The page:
If I had my own record store, it’d be a lot like Ear Candy in Van Nuys, about 15 miles from downtown L.A.
It’s the first place I check when I’m looking for an out-of-print LP (which nowadays means practically any LP). Matter of fact, I often go there even when I’m not looking for anything in particular. There are always interesting things to see and hear. And unlike some rare record outlets, this is a pleasant place to shop or just hang out.
Ear Candy has fabulous CDs (including rare promotional items), choice 45s, even a few 78s and eight-track tapes. LPs, though, are the specialty of the house. One thing I especially like about Ear Candy is that there’s a nice balance of rock and non-rock music, right around 50-50. There’s rock all the way from the ’50s to the ’90s, but Ear Candy is also strong on film soundtracks, albums by TV and movie personalities, country music, and comedy.
Ear Candy’s genial proprietor, Kip Brown, knows records; he managed other people’s record stores for more than a decade before starting his own. He’s also a musician (he’s actually on a few of the records he sells, by bands called Little Girls and Shock) and a fan — of surf music, James Dean, and most anything you might like to talk over with him.
A few favorite Ear Candy finds: Joan Rivers’ first LP, a Japanese Spike Jones album, an LP featuring an inebriated Jim Morrison attempting an obscene blues number with Jimi Hendrix on guitar, a couple of elusive Homer and Jethros, and several albums by legendary Hawaiian guitarist Gabby Pahinui that I’ve never seen anywhere else on the mainland.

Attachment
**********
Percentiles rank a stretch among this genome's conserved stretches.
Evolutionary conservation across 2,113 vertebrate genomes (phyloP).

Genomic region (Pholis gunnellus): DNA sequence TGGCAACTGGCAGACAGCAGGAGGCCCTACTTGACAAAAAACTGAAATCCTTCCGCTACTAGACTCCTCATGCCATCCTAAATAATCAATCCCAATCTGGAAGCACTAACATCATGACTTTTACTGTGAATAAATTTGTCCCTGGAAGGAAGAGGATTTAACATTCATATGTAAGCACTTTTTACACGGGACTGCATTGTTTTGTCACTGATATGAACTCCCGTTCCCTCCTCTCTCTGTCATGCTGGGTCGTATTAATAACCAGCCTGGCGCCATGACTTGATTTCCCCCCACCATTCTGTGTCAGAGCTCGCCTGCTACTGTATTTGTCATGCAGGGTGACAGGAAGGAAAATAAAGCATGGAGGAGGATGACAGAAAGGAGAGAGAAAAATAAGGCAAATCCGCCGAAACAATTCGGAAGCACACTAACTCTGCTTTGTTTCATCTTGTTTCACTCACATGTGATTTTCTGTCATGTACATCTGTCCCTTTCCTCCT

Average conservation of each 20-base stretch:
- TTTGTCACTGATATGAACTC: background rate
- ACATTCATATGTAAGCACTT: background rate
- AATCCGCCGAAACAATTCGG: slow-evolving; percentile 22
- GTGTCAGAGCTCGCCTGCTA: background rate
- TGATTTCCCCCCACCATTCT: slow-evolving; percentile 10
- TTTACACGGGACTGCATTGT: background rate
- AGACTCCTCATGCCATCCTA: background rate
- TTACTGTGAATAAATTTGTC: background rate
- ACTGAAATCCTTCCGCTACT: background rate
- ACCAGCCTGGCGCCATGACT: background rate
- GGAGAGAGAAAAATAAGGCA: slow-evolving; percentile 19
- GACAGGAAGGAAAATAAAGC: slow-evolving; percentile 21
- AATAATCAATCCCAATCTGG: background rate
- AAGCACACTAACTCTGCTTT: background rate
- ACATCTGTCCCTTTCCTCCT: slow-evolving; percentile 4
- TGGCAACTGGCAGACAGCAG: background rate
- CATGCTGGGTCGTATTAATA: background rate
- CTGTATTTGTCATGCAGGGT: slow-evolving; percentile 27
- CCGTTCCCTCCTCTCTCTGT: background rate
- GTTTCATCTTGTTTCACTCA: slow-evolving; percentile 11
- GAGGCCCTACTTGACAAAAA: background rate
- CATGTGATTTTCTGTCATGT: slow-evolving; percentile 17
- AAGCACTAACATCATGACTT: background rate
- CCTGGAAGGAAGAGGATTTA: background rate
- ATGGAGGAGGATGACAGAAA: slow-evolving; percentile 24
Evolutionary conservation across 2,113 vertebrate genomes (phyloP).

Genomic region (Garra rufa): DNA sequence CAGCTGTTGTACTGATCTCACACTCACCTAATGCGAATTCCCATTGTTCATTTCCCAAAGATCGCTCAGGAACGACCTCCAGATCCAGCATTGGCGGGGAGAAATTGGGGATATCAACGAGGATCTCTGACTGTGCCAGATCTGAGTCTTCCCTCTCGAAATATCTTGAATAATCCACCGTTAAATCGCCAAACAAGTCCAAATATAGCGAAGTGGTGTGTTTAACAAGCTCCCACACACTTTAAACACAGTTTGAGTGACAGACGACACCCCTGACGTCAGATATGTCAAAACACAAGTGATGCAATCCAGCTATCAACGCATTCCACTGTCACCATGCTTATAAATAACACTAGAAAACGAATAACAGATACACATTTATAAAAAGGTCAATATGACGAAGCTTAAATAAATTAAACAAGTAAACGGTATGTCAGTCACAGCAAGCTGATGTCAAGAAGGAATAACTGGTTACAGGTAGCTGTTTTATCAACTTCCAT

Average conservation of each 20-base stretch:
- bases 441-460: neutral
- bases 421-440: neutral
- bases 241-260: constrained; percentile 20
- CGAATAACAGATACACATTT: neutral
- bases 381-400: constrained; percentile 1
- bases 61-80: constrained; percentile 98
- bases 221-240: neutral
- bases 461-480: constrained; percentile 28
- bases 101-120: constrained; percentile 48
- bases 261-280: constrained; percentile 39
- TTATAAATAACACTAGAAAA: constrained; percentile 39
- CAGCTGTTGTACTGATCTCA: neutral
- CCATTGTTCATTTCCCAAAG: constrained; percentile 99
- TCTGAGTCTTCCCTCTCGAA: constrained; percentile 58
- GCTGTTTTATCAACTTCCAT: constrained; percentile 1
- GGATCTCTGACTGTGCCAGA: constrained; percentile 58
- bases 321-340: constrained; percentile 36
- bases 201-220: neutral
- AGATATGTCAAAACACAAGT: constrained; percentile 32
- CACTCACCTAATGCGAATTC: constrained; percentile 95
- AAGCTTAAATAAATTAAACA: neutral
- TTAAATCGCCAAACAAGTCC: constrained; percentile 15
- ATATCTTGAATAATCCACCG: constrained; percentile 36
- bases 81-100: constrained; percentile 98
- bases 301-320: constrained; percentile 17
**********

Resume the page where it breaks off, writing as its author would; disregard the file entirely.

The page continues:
There are a lot of other worthwhile rare-record places around L.A. (don’t miss Music & Memories for Broadway shows and Sinatra; Rockaway Records for CDs, the Beatles, and the Beach Boys; the Record Collector for classical; or Wenzel’s Music Town, which is a shrine to the 45). But even with its unassuming location (a strip mall), I’d make Ear Candy my first stop on any record safari.
— Dr. Demento (his birth certificate says Barret Hansen) is celebrating his 20th anniversary as host of The Dr. Demento Show, heard in more than 175 cities every week across the U.S. and around the world through Armed Forces Radio.